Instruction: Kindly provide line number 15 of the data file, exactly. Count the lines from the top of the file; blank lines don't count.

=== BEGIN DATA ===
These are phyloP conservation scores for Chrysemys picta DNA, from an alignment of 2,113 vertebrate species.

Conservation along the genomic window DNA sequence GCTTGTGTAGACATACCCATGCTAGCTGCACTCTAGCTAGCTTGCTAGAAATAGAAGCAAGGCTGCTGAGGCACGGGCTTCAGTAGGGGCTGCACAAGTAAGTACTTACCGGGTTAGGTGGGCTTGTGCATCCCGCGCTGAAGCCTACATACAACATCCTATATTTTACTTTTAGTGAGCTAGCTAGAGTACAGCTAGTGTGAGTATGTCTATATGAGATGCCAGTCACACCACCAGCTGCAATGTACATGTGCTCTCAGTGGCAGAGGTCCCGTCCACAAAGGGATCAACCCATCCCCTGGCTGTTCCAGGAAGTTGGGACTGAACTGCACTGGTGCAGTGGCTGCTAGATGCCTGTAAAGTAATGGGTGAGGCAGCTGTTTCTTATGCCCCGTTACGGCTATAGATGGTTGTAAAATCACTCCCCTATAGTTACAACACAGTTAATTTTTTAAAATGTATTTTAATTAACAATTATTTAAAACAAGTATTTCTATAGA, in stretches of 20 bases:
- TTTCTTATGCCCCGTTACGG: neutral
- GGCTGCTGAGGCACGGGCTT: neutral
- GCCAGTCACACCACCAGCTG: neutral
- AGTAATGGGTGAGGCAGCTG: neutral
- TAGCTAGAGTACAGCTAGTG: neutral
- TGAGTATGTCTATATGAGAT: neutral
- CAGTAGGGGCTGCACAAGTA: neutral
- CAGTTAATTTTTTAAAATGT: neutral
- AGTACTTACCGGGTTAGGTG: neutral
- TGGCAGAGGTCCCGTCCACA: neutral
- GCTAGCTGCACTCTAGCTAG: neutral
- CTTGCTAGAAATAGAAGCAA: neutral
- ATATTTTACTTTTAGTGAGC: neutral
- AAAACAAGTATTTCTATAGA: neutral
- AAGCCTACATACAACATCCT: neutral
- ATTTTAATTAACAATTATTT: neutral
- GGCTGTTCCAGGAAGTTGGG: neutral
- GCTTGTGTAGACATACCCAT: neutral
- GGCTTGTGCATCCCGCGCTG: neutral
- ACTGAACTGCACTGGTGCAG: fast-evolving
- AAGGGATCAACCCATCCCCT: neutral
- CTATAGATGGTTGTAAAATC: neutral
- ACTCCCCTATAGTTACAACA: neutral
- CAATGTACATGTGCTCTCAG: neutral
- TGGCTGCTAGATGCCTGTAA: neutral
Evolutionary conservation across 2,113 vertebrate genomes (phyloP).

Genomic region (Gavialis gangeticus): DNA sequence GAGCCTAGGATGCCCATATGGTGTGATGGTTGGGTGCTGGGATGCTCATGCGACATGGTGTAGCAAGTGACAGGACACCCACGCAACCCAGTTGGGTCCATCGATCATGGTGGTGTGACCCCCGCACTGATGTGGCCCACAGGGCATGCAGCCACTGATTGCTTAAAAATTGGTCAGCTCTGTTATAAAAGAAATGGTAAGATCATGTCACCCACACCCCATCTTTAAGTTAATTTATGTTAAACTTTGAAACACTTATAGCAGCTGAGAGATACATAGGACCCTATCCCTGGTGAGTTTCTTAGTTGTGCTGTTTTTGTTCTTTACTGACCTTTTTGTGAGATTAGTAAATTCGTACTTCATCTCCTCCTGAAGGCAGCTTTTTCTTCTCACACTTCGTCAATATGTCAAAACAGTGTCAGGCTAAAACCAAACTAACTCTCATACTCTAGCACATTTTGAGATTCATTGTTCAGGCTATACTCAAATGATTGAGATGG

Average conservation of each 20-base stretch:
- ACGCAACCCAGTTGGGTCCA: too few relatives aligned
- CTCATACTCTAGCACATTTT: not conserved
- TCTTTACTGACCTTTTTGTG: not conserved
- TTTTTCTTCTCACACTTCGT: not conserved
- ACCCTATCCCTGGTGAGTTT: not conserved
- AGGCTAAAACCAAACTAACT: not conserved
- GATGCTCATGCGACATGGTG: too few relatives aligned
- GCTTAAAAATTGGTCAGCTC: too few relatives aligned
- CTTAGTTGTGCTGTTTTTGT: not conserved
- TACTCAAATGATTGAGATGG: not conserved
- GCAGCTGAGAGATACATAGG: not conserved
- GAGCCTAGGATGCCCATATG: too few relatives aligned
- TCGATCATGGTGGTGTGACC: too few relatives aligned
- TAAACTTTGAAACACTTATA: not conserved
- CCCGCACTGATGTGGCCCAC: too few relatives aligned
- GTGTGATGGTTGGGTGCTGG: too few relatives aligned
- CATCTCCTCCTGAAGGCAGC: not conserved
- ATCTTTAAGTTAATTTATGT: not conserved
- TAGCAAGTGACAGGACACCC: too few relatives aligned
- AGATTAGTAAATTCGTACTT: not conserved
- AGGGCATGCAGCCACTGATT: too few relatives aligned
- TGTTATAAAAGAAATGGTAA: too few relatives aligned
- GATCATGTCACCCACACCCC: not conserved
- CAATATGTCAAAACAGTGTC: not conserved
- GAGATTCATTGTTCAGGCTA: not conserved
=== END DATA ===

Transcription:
- ATATTTTACTTTTAGTGAGC: neutral